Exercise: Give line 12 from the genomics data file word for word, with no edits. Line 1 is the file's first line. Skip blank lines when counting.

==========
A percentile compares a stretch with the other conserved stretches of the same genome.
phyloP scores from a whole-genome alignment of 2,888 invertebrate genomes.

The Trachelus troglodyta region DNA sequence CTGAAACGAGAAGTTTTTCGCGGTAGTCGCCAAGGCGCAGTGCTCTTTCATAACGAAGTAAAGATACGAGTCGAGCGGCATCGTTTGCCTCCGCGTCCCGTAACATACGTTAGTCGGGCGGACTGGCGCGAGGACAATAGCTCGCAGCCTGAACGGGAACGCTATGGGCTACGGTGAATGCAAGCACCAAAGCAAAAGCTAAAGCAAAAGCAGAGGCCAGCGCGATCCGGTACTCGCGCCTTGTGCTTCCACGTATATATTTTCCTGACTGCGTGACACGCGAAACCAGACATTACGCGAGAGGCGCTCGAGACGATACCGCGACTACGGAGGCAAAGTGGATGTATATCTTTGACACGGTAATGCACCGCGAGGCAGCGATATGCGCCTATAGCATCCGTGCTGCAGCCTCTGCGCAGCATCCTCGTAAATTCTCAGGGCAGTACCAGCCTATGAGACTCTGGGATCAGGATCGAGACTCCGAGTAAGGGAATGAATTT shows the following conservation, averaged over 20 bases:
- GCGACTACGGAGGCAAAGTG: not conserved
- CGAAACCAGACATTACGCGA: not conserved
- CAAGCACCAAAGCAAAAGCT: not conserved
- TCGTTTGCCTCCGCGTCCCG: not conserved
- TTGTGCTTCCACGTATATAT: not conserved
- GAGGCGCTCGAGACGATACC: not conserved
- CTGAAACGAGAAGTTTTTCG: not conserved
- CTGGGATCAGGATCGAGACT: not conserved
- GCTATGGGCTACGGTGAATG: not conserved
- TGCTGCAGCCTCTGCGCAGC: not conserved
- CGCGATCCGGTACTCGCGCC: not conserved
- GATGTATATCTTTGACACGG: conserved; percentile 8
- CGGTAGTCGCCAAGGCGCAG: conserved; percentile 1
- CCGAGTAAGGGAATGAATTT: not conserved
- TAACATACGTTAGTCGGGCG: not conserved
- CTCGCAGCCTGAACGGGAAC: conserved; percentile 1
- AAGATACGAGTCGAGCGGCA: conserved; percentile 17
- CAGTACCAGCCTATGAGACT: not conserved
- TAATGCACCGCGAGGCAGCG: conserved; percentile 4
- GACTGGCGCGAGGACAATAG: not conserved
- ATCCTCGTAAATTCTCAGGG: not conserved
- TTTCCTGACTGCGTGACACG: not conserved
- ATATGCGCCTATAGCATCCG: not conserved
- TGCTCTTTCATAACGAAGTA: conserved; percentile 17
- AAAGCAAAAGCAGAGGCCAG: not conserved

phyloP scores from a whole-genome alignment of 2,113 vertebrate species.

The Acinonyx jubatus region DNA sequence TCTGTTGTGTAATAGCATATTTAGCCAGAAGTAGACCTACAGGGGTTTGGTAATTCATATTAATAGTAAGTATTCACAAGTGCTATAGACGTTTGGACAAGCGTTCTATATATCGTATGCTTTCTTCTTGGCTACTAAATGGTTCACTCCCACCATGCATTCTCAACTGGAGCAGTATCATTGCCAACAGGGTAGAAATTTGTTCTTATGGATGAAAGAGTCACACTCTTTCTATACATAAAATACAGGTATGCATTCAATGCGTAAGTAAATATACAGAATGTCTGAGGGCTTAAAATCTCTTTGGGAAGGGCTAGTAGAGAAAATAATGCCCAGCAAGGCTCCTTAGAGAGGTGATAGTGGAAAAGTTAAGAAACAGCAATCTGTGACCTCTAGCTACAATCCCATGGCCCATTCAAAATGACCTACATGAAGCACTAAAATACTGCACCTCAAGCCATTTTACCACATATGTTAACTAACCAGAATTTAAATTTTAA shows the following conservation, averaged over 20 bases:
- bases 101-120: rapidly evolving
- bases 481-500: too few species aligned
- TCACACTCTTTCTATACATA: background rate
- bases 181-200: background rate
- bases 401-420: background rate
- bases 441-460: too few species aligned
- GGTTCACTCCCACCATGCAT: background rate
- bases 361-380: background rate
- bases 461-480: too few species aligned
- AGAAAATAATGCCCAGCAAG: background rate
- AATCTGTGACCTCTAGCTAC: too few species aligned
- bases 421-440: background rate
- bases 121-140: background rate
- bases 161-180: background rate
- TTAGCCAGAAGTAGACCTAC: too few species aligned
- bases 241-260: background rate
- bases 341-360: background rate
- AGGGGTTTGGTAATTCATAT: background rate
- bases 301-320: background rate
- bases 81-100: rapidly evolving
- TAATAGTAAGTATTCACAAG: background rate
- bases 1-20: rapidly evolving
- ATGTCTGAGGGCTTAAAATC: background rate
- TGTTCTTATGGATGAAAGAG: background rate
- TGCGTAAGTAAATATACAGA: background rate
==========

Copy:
- GCTATGGGCTACGGTGAATG: not conserved